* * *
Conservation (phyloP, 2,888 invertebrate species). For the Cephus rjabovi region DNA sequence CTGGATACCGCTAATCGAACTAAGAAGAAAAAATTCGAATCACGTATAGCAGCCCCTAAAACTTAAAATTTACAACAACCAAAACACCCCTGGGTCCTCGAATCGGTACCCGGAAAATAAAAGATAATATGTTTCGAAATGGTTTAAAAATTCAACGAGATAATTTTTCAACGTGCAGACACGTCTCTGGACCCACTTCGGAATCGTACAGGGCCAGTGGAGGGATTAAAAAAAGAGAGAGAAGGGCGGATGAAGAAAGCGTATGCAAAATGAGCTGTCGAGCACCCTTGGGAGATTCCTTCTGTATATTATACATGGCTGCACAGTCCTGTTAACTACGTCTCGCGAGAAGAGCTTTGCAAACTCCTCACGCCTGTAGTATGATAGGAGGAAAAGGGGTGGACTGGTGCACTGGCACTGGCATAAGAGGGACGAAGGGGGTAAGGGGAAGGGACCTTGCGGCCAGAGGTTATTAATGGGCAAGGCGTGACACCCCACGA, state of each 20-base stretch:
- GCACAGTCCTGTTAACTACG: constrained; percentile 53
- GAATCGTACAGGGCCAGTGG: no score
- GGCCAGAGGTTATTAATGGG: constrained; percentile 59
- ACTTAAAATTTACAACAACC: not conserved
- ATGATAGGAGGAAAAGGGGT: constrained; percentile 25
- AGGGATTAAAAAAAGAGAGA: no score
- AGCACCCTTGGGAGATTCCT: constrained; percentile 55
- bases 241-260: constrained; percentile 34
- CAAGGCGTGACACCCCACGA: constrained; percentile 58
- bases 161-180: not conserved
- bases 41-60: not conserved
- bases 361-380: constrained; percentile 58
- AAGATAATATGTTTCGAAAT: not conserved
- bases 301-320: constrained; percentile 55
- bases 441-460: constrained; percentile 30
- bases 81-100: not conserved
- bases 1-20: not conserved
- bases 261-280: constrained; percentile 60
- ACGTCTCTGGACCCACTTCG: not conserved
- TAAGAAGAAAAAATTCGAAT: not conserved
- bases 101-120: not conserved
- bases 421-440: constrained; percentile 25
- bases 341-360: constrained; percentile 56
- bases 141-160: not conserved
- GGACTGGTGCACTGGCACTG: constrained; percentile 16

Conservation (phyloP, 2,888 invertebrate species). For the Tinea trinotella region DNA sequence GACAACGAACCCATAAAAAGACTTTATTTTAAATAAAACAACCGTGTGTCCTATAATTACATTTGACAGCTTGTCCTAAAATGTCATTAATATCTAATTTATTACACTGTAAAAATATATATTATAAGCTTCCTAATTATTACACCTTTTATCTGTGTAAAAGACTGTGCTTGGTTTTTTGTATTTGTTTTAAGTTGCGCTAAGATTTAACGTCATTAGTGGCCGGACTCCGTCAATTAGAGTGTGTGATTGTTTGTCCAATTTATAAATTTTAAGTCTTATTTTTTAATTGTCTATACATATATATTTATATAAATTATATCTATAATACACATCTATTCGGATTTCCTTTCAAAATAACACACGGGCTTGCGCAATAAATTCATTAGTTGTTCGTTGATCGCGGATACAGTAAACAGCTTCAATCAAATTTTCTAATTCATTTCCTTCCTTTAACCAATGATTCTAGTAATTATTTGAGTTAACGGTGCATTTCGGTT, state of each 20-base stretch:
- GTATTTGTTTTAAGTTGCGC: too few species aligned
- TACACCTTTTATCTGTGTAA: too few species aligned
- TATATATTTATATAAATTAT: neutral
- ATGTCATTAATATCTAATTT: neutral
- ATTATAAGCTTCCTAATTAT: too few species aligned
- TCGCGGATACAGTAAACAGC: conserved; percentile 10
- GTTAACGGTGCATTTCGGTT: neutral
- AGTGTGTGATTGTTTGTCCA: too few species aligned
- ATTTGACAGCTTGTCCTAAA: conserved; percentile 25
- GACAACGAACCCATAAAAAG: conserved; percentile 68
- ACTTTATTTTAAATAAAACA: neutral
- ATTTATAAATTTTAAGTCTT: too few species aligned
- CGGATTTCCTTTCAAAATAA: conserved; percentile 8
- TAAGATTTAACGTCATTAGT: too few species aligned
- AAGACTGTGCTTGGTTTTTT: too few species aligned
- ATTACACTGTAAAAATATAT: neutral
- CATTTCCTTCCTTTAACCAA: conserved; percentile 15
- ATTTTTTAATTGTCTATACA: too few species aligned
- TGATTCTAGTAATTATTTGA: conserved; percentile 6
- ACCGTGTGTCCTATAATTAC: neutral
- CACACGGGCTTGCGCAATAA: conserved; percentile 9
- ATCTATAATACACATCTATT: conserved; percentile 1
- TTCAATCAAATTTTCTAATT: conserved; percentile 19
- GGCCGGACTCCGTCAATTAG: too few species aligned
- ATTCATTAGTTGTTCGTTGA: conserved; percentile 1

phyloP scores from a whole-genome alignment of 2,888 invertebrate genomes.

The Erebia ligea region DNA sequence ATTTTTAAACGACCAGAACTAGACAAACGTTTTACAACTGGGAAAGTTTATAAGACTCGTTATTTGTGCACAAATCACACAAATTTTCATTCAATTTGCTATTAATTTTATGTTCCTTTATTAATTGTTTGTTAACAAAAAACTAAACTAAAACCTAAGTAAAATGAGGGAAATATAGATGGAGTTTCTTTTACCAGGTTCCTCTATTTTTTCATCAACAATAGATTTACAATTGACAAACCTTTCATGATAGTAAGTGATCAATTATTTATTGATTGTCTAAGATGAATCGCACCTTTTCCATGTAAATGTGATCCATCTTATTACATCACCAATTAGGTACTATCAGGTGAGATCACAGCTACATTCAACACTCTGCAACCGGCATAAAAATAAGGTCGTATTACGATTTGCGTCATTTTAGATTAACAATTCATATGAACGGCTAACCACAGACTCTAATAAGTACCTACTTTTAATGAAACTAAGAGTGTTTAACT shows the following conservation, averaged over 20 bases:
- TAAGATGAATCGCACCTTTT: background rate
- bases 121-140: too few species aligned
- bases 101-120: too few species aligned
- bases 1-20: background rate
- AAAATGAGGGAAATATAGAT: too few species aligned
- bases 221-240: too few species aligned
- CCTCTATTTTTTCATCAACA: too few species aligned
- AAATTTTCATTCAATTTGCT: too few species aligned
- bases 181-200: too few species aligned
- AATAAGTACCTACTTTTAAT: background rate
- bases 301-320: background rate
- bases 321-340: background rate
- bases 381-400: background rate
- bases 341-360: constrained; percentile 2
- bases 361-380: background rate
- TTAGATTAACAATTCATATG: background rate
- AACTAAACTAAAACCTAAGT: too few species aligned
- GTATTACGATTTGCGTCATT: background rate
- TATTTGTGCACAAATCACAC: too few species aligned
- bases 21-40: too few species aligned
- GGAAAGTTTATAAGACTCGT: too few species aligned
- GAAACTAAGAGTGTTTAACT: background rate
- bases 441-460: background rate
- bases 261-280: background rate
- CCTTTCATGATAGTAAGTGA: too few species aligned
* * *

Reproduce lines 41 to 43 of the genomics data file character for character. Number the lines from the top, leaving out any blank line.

- TAAGATTTAACGTCATTAGT: too few species aligned
- AAGACTGTGCTTGGTTTTTT: too few species aligned
- ATTACACTGTAAAAATATAT: neutral